Boxwoods with Moxy

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Boxwoods with Moxy

By Rebecca Eddins, Project Manager | @CurateReynolda


As we near the end of the construction phase of Reynolda’s Landscape Restoration Project there is a great deal to celebrate!  Simply put, the remarkable transformation of the landscape can only be fully appreciated when you compare what it looked like before to what it looks like now.  So, for the past few weeks I’ve enjoyed going through our stash of photos from before the construction phase began, and looking at those same views today. 

Here’s a great example of a photo from the early stages of construction of the slate paving restoration, a major element of the project.  The photo below clearly shows how stone pieces were moved to the side, and then after they reinforced the base, they returned all to their original location, as much as was possible.  It was similar to taking apart a puzzle and then putting it back together!  The second photo was taken four months later from almost the exact same location.


Forecourt Garden during construction with Knockout Roses in the center, January 2015


Forecourt Garden during construction, March 2016


Digging a little deeper into how some of the decisions for the new plan came about is interesting.  Our goal was to use what we know about the past to inform our decisions - even if that meant deviating slightly from the original 1937 Sears plan.

For example, dwarf boxwoods are a critical design feature in the 1937 plan for the Forecourt Garden.  However, the decision to use miniature boxwoods in the new plan was actually more difficult than you would imagine.  The original boxwoods, English Dwarf Boxwoods (Buxus semperviorens Suffruticosa), are long gone and through the years this variety, or an equivalent, had been planted in the Forecourt Garden several times without success. Sometimes the culprit seemed to be mischievous voles, other times the problem appeared to be disease.  Whatever the cause, after at least three tries and a great deal of money, using boxwoods again seemed like a bad idea.  Perhaps a variety of holly that, from afar, look very similar to boxwood?  Or maybe go with something completely different as a defining border and not even try to simulate boxwoods? Much discussion took place on this topic. Once the final decision was made work began as evidenced in the photos below.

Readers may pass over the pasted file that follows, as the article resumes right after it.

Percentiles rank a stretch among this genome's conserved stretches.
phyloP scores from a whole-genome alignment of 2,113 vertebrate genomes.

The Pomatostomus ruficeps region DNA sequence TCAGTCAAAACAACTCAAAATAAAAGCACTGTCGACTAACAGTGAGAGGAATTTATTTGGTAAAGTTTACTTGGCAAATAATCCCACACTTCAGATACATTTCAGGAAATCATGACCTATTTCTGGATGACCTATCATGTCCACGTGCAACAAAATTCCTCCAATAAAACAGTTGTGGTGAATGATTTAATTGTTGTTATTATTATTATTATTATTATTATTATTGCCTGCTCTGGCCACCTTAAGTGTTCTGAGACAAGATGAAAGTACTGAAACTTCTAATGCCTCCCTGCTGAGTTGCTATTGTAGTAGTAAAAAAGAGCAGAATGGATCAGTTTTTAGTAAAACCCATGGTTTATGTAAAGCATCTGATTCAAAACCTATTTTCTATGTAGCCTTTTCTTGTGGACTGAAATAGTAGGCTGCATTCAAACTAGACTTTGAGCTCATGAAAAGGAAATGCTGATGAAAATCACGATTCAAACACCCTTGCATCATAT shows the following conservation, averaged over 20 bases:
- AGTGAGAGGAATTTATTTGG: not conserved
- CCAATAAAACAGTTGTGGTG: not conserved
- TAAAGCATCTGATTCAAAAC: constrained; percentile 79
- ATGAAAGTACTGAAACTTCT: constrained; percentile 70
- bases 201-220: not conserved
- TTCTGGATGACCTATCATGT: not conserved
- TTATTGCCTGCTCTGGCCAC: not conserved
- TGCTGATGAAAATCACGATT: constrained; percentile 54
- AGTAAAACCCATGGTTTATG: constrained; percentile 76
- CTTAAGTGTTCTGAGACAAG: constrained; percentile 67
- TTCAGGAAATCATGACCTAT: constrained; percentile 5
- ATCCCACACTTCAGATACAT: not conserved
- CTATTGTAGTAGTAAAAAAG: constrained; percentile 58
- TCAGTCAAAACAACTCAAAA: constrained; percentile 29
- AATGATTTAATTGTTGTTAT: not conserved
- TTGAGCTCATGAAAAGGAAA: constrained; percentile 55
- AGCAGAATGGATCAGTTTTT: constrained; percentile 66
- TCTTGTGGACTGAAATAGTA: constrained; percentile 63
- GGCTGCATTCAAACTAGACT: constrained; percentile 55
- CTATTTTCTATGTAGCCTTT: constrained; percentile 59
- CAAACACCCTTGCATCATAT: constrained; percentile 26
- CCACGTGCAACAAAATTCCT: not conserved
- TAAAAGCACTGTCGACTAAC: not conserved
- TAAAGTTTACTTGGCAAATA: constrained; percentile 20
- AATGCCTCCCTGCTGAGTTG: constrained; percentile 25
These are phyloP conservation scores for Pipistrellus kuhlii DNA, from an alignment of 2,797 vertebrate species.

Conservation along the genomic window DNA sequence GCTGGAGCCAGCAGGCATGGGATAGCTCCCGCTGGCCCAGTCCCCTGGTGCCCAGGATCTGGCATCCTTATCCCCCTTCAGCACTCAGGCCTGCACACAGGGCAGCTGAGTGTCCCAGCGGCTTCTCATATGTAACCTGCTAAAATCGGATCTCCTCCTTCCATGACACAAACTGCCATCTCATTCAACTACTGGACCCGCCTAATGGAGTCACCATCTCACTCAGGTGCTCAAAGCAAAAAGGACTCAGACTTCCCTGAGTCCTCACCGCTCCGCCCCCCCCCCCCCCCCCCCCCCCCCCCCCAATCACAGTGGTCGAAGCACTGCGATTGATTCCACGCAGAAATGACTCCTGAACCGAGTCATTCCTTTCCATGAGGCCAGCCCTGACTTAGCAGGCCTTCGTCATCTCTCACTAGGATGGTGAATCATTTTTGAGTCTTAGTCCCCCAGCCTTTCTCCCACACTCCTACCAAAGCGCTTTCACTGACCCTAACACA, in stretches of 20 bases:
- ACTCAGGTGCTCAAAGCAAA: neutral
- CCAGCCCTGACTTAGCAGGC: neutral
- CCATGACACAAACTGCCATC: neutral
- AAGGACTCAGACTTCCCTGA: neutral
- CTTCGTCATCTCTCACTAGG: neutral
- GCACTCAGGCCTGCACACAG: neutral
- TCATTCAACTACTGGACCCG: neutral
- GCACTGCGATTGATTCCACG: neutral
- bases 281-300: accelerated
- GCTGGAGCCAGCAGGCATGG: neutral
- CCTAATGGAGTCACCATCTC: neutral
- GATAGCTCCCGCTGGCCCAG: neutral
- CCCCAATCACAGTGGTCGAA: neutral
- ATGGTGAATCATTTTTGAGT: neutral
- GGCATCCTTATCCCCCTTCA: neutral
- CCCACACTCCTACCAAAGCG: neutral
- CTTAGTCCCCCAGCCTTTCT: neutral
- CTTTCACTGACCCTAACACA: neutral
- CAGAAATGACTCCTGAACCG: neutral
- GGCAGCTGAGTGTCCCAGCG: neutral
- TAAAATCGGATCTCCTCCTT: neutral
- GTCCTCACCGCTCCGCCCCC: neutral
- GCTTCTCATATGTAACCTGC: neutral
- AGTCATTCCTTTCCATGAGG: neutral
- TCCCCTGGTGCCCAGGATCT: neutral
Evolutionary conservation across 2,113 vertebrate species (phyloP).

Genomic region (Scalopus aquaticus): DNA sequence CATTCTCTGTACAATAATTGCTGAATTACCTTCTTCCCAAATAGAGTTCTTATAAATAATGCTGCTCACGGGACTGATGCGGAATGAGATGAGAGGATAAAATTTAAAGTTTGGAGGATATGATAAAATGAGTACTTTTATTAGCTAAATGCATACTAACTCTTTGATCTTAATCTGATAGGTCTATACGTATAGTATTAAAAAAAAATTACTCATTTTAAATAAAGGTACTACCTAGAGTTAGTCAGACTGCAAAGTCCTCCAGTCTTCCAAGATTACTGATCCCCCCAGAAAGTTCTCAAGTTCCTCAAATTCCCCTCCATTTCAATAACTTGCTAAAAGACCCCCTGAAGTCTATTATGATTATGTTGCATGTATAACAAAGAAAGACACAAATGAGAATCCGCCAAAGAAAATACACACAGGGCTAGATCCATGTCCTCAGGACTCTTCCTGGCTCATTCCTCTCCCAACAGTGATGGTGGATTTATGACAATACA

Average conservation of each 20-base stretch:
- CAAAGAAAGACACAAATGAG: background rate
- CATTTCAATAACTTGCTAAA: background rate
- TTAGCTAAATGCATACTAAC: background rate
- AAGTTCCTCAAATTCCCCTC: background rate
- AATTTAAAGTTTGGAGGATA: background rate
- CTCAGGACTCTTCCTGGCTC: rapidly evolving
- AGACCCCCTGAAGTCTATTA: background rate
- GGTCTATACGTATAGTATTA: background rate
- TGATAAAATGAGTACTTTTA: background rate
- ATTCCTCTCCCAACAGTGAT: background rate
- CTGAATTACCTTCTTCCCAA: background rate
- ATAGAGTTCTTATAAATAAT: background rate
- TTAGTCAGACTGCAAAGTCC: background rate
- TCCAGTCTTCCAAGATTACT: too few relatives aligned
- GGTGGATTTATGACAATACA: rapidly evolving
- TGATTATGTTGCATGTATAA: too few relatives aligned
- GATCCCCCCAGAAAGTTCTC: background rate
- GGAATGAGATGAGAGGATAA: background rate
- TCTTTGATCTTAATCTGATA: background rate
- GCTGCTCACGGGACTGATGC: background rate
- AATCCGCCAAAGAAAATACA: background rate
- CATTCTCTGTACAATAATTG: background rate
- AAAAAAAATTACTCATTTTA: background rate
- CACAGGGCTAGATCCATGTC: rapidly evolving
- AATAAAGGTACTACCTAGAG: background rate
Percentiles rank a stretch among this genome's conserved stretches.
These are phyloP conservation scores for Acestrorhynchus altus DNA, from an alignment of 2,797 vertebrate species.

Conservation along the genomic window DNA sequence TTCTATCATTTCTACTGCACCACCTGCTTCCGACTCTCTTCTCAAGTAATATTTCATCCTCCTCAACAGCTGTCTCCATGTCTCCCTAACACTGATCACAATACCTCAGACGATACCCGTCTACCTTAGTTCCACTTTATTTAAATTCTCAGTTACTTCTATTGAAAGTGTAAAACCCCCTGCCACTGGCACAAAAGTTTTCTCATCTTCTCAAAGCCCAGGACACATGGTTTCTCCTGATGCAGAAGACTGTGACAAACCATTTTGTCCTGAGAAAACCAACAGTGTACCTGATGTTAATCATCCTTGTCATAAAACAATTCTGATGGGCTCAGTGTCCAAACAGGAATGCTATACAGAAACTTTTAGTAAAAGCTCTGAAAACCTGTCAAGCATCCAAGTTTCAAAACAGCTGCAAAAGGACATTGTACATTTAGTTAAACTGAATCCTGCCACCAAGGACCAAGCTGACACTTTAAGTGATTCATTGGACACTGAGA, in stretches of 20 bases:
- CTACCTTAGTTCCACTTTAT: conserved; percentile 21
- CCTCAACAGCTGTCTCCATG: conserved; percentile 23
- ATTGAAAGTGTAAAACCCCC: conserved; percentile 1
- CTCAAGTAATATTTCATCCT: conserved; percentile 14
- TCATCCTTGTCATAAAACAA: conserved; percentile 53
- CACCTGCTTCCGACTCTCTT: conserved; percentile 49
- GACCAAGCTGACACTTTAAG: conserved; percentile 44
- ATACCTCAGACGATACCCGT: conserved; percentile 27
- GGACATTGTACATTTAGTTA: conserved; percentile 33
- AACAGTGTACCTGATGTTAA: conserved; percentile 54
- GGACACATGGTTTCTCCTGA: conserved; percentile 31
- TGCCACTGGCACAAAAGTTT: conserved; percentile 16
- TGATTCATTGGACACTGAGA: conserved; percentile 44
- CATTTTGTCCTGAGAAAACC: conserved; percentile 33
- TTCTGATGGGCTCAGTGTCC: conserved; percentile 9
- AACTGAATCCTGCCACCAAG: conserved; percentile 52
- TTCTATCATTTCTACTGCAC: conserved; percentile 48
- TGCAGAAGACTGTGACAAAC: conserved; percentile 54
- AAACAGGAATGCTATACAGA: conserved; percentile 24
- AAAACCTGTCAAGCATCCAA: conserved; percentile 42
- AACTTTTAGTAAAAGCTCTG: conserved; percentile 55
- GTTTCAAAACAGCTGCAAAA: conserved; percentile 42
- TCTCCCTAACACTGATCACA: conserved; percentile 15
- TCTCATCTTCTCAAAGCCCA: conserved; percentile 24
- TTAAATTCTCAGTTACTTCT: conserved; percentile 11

Sprigg Parker planting boxwoods, February 2016


Forecourt Garden, March 2016


The decision to use a certain boxwood came from an unusual circumstance.  Sprigg Parker, of Larmore Landscape Associates, Inc., found out that what was specified in the plan drawn up by Dale Jaeger, our landscape architect, was not available.  (Dale had chosen a variety similar to Sears but one that was intended to have a better chance at thriving.)  Sprigg contacted her supplier, Saunders Brothers in Virginia.  They suggested a suitable replacement was Justin Brouwers Boxwood, also known as Korean Dwarf Boxwood, (Buxus sinica var. insularis ‘Justin Brouwers’).  This replacement is a hearty variety that can withstand both sun and shade and is more resistant to many common pests and diseases.  It was, however, a slightly different color green and also a different proportion. Sprigg had used this variety in Winston-Salem with success for a number of years. The supplier also commented that Justin Brouwers Boxwood is the variety that George Washington’s Mount Vernon decided on several years ago when they did a restoration on their Parterre Garden, photographed below. Reports from Mt. Vernon are that they are thriving!  Below are two photos of this variety at Mt. Vernon.


Parterre Garden, Mt. Vernon, 2015

Parterre Garden, Mt. Vernon, 2006


Sprigg consulted with Dale, as well as Reynolda Gardens Manager, Preston Stockton.  All agreed this was a good alternative and talked with Reynolda House staff prior to placing the order. Justin Brouwers Boxwood proved to be a great choice for many reasons. This variety is a bit larger than the one specified and allowed us to purchase fewer – a welcome surprise midway through an ever tightening project budget.  Although we had to deviate from the original 1930s variety, we were able to reproduce the original form and character of the design. 

We hope that these recently planted boxwoods thrive in their new home as we continue on with the final few weeks of completing this exciting project at Reynolda. 


Forecourt Garden, March 2016




I am remembering the HUGE boxwoods from my grandfathers and great grandparents in Mount Airy. (Katherine Reynolds brother and parents), will this variety grow that big (maybe four feet high and four across)? The house and grounds look beautiful! Love to see its growth since my days at Wake Forest in the mid 70's. Best to you all! Hannah

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